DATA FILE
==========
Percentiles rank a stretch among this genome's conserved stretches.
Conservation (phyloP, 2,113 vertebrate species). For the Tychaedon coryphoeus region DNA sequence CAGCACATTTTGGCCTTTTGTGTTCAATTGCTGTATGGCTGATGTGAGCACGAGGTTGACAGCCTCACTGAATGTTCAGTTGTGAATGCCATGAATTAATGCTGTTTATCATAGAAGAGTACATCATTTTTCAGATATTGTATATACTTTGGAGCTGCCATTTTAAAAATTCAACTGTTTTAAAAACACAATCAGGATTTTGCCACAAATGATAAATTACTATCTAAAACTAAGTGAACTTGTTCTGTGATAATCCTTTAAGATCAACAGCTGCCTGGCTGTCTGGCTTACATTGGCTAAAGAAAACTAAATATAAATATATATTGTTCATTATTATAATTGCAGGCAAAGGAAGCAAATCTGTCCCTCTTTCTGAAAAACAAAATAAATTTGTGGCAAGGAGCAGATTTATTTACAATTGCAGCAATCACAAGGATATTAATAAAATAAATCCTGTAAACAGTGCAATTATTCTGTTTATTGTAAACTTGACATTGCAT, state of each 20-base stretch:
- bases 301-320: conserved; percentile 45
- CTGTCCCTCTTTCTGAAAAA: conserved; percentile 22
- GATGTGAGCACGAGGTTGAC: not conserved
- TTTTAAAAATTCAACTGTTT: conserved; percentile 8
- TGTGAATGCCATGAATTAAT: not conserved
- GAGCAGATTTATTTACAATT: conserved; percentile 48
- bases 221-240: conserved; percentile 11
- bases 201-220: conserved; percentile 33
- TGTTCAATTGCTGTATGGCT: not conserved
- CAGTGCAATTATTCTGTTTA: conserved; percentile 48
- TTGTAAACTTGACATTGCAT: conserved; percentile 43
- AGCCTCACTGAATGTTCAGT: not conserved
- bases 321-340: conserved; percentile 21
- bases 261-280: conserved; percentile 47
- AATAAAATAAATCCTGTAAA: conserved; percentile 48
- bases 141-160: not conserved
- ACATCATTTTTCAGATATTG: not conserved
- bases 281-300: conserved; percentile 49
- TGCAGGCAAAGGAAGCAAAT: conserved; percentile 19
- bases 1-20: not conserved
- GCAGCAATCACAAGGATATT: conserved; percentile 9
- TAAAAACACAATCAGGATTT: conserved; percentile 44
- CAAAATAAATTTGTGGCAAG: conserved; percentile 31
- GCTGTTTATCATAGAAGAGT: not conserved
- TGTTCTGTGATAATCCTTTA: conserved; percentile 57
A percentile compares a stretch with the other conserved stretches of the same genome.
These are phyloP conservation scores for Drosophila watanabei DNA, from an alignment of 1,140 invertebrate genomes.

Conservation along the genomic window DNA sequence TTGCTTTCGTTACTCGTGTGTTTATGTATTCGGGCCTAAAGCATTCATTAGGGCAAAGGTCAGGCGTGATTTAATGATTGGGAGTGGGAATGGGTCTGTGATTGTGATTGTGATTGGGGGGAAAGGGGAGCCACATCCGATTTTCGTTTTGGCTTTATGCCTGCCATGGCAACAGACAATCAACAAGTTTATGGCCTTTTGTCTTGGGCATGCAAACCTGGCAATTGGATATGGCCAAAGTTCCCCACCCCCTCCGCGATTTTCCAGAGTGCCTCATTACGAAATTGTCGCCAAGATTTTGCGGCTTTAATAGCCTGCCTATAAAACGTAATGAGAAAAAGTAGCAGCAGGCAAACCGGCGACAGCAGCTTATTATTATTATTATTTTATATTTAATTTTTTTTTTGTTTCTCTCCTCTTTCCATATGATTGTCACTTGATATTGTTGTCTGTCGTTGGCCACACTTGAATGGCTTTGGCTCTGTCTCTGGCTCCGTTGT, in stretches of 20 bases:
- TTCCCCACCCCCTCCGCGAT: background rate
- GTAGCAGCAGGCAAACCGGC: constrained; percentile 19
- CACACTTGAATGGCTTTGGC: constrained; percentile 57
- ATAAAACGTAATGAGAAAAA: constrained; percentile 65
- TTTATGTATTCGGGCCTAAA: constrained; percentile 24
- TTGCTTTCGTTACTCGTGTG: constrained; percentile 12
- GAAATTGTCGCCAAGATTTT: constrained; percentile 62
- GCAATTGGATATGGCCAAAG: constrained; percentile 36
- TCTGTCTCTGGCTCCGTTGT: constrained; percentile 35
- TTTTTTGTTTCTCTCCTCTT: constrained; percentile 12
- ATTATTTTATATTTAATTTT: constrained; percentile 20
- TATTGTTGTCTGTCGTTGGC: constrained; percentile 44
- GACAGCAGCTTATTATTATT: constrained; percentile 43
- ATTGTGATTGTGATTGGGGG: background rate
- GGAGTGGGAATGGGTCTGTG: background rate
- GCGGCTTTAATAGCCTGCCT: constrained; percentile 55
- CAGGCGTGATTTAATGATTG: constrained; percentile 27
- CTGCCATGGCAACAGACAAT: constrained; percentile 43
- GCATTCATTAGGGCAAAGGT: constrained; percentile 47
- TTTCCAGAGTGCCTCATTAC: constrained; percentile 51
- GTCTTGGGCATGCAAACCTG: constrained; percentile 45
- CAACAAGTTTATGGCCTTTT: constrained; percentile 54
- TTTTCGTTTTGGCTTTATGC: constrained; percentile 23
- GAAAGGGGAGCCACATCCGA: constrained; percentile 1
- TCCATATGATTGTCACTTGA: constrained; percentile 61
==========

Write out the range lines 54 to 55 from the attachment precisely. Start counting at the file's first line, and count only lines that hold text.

- GAAAGGGGAGCCACATCCGA: constrained; percentile 1
- TCCATATGATTGTCACTTGA: constrained; percentile 61